There has been much public discussion about increased remote or homeworking, and other flexible working options, and an arrangement many organisations are utilising in a post-pandemic world is hybrid working. Hybrid working involves employees splitting their time, working remotely some of the time, and attending the workplace as well.
It can be either fixed days, with, say three days a week at home and the rest in the office, or much more flexible, with the employee choosing where they work, depending on their needs and circumstances, and the requirement of their role. Some organisations have chosen to implement hybrid working across the board, as an entire workforce, whilst others use a more targeted approach, with either individual roles or certain teams operating as hybrid whilst others remain in the workplace.
The advantages of hybrid working are that both the business and employees can benefit from the publicised advantages of flexibility and homeworking – productivity, recruitment and retention, wellbeing, reduced absence and higher engagement – whilst also reducing the impact of the negatives associated with employees working purely remotely, such as reduced opportunity for team collaboration, challenges with supervision, and isolation.
Employees can benefit from reduced travel costs and less time spent commuting, whilst employers can retain a good connection with staff and ensure team working and innovation remains good.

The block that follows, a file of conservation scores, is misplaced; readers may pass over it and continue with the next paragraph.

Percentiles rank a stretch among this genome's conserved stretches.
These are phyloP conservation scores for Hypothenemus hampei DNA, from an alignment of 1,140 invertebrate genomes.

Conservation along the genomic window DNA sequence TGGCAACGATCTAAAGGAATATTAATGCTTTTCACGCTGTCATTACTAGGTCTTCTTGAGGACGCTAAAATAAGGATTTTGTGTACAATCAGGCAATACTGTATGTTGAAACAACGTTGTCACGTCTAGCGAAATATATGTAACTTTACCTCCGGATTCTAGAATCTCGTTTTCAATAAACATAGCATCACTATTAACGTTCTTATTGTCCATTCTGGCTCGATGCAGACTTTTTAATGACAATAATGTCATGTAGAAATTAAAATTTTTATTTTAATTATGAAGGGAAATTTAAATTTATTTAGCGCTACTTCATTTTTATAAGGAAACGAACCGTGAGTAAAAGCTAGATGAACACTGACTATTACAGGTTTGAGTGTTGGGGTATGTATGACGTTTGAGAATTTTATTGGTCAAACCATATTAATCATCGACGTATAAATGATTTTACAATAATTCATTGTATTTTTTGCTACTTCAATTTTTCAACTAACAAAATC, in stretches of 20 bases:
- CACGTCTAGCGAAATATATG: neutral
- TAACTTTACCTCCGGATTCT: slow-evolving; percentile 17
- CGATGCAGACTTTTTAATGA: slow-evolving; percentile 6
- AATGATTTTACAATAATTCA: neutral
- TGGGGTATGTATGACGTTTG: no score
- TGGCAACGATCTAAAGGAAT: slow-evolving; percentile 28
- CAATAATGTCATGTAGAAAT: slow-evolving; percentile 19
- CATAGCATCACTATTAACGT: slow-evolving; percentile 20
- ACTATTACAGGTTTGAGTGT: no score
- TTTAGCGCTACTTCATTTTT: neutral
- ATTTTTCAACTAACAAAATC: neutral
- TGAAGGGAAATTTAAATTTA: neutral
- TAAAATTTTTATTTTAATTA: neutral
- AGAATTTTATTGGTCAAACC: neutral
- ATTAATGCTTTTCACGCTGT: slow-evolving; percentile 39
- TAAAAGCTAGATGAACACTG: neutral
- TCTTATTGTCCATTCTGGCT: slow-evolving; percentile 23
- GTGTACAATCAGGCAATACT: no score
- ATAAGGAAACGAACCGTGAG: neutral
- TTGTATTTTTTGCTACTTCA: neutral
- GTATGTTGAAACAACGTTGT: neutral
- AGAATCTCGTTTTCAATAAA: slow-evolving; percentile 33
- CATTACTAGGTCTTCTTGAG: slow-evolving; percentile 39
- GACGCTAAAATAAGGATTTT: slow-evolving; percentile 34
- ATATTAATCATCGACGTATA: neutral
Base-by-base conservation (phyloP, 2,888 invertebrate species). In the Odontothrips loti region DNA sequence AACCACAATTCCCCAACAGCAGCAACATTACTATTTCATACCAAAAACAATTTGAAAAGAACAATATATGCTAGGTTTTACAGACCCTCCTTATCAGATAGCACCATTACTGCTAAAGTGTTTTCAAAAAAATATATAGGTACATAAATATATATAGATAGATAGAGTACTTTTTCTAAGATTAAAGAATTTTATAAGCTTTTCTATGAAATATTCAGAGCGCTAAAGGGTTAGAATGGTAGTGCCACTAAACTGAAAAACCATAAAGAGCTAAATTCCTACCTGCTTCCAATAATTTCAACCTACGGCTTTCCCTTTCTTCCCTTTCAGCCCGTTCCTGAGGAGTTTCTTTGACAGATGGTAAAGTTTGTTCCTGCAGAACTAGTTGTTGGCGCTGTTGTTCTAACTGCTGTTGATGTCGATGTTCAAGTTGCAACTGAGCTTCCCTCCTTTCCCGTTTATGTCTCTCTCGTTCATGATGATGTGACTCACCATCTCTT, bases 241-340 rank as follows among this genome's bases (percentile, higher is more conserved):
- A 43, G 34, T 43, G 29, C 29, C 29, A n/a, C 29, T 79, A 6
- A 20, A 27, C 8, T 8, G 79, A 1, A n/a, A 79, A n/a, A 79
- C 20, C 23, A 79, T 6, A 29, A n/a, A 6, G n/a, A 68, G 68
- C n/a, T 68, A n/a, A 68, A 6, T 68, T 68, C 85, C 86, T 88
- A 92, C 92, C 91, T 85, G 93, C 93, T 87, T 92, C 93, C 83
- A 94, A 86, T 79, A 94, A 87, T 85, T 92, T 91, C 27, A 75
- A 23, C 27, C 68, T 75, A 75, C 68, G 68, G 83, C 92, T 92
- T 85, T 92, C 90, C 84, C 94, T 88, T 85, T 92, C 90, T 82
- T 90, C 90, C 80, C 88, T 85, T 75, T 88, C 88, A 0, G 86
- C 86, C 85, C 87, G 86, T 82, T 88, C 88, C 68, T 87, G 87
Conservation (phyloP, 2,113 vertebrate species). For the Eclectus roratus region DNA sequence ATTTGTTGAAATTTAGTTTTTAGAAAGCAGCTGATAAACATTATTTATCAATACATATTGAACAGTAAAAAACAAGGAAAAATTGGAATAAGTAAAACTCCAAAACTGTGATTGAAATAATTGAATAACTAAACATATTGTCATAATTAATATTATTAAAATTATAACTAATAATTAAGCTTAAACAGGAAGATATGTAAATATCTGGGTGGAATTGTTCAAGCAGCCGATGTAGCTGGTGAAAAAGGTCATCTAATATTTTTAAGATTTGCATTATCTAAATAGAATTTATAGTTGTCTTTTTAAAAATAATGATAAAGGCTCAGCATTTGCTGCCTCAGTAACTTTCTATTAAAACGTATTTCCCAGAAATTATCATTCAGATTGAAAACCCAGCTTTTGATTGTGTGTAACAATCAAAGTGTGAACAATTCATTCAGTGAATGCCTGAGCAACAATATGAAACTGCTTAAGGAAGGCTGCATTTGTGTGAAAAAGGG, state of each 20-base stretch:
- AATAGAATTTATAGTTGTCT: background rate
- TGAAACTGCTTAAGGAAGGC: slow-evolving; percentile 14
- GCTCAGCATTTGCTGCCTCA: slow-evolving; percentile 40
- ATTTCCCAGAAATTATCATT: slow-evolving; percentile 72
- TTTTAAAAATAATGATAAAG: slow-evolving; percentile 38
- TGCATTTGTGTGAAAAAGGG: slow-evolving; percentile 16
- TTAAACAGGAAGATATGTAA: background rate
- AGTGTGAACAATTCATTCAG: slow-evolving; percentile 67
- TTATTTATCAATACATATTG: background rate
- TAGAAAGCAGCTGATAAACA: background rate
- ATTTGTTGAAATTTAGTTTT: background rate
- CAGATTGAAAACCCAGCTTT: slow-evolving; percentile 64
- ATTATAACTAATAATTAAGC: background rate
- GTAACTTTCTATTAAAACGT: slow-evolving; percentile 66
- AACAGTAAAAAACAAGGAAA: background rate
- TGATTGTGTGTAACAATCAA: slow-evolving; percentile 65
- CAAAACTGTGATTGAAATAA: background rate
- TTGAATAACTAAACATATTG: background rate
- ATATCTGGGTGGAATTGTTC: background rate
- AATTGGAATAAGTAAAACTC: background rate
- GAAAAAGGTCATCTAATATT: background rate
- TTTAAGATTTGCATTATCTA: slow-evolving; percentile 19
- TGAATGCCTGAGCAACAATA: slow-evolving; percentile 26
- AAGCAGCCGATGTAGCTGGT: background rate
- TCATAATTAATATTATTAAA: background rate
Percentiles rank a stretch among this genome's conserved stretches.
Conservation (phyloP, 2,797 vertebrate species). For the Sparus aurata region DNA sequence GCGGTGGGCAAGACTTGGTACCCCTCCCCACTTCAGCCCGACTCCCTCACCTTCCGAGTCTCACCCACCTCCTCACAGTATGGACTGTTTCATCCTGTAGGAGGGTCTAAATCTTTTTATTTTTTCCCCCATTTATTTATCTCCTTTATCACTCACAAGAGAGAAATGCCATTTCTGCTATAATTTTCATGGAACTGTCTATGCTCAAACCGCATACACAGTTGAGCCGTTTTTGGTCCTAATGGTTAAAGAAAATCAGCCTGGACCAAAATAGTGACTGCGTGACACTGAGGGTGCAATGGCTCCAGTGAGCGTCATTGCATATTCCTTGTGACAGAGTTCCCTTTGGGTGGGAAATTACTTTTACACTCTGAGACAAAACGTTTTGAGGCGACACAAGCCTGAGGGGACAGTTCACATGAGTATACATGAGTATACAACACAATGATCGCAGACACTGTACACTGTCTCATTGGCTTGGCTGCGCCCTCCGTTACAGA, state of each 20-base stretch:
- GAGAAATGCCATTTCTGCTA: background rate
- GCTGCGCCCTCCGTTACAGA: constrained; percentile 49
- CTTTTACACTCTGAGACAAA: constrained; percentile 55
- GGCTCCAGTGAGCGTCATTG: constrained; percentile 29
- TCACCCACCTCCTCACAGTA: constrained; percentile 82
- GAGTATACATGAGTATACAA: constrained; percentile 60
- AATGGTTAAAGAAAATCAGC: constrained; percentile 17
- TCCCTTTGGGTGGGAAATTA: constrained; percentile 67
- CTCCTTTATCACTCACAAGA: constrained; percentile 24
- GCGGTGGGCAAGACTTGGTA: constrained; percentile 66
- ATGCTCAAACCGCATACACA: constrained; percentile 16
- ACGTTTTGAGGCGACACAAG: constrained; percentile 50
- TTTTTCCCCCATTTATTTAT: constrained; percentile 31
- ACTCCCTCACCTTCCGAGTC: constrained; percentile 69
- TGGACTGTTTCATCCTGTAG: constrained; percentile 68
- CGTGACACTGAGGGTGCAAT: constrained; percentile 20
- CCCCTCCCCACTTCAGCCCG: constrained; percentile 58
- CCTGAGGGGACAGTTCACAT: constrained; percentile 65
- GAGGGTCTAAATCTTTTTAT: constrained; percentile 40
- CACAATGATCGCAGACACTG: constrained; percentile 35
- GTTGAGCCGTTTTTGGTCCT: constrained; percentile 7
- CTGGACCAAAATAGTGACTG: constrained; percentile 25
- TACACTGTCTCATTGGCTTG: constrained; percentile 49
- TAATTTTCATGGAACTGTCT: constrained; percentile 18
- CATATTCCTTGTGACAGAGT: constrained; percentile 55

Things to consider
Although hybrid working can in itself address some of the difficulties with remote working, there are still things to bear in mind. There will be an increased data protection risk involved in having employees working remotely that will need addressing, with software, equipment and/or clear procedures. You may choose to restrict where employees can work, for security reasons, as working (and accessing wifi) in public places can represent a risk of a data breach or loss.
You will need to think about whether you’re implementing hybrid working for everyone, or just on an individual basis, bearing in mind that not all roles may be suitable, and many employees may not be able to work from home, or may not want to. Although there are administrative advantages to implementing the same arrangement for everyone, your employees will have different needs, circumstances and preferences, and a rigid approach may risk negating some of the key employee engagement benefits.
There are contractual considerations – a change to hybrid working may involve a contract change, with a contract variation letter worded to reflect the degree of flexibility you have agreed with the employee. Hours of work may change and you will also need clarity on whether employees can claim expenses for journeys to the workplace.
You can avoid a contract change with a discretionary hybrid working policy, whereby employees have the flexibility to agree with their managers when they’ll be in the office and when they’ll be at home, without a formal contractual change. This can work well in a small business, although care should be taken that something discretionary doesn’t become contractual through custom and practice if, for example, an employee drifts into always working at home Mondays and Tuesdays, and does so consistently for a significant period.
If well-managed, hybrid working can be an excellent way of improving productivity, recruitment and retention, whilst retaining good team collaboration and a workplace presence. If you’d like some advice on implementing hybrid working in your small business, do get in touch.